Q. Can I catch leukemia from my cat?
A. No. The virus is species specific. It can be transmitted from one cat to another, but not transmitted to humans.
Q. Should I test for leukemia before getting a vaccination?
A. Yes. If your cat tests positive for leukemia, the vaccine will do no good and be a waste of your money.
Q. What is feline infectious peritonitis (FIP)?
FIP is a viral disease of cats that can affect many systems of the body. It is a progressive disease and almost always fatal. FIP is caused by a virus.
FIP can be found in the saliva and feces of infected cats. Therefore, cat-to-cat contact and exposure to feces in litter boxes are the most common modes of infection.
There is no cure for FIP. A survivor of FIP is very rare. We can give the cat supportive care which will make her more comfortable and possibly extend her life for a short amount of time.
The vaccine available to protect against FIP is licensed for use in cats over 16 weeks of age. It has been found to be safe and approximately 50-75% effective. Cats in households or catteries with confirmed or suspected cases of FIP should be vaccinated.
Initially, cats should receive two vaccinations 3-4 weeks apart.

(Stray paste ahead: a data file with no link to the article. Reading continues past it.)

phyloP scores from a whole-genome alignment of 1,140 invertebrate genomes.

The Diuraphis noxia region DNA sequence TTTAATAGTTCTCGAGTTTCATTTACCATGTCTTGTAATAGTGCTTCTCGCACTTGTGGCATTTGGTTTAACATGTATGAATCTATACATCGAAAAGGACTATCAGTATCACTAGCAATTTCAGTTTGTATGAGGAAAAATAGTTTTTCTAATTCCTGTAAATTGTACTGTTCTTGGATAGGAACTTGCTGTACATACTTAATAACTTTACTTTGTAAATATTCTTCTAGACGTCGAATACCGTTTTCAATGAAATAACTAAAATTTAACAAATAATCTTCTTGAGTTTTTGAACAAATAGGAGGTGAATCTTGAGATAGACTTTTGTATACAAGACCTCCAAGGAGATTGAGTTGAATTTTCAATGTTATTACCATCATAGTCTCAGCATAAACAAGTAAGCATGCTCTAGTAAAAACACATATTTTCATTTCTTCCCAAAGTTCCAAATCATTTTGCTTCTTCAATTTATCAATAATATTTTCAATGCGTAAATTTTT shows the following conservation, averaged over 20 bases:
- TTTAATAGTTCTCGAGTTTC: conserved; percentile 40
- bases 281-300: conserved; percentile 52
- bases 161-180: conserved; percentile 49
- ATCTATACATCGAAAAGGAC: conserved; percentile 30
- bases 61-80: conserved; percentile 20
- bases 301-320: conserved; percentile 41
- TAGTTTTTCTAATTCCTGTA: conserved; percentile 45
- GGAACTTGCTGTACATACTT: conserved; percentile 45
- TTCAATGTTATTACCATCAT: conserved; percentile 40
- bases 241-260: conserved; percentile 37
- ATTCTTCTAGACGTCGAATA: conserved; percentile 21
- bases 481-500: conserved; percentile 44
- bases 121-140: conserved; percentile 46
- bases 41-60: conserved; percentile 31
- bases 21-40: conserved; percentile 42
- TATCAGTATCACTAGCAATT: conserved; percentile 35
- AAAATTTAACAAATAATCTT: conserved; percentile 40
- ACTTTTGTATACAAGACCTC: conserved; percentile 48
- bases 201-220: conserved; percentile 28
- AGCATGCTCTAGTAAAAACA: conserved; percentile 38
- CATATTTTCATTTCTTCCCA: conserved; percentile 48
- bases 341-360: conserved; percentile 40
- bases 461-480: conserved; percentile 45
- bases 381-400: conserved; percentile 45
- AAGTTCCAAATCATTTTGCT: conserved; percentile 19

Q. What is feline rhinotracheitis virus?
A. Feline rhinotracheitis virus is an acute respiratory illness. Symptoms are sneezing, nasal discharge and inflammation of the nose. It is spread by contact with the discharge from the infected cats eyes and nose. It is treatable with antibiotics and preventable with vaccinations. Although, once a cat gets it, it is usually a carrier for life, even though it shows no symptoms.
Q. What is feline distemper?
A. Feline distemper is a severe, highly contagious viral disease of cats, kittens, raccoons, and mink. The panleukopenia virus tends to invade cells which are rapidly growing such as those of the digestive system, bone marrow (which makes blood cells), lymph tissue, and developing nervous system. This explains the common symptoms of diarrhea, vomiting, low white blood cell count, and seizures. A vaccine is available to protect against the disease. FPV is most commonly transmitted when a susceptible cat has contact with the feces or urine of infected cats. Infected cats shed the virus in their feces and urine up to 6 weeks after they recover. FPV can also be spread by contact with urine- or feces-contaminated items such as food bowls, water dishes, clothing, shoes, hands, bedding, and litter boxes.
Q. What is calicivirus?
Calicivirus is a feline herpes virus which affects the upper respiratory complex. This is a condition that affects the mouth, nasal passages, sinuses, and upper airway in cats and kittens.
Calicivirus virus is spread through contact with the discharge from the eyes and nose of an infected cat.
This is a treatable disease, with antibiotics and appropriate medications for oral ulcers and eye lesions. And most cats infected with calicivirus will become chronic carriers of the disease, usually showing no signs of the virus. A primary way to prevent this disease is to vaccinate (distemper) your cat as recommended by your veterinarian.
Q. What is equine encephalomyelitis (sleeping sickness)?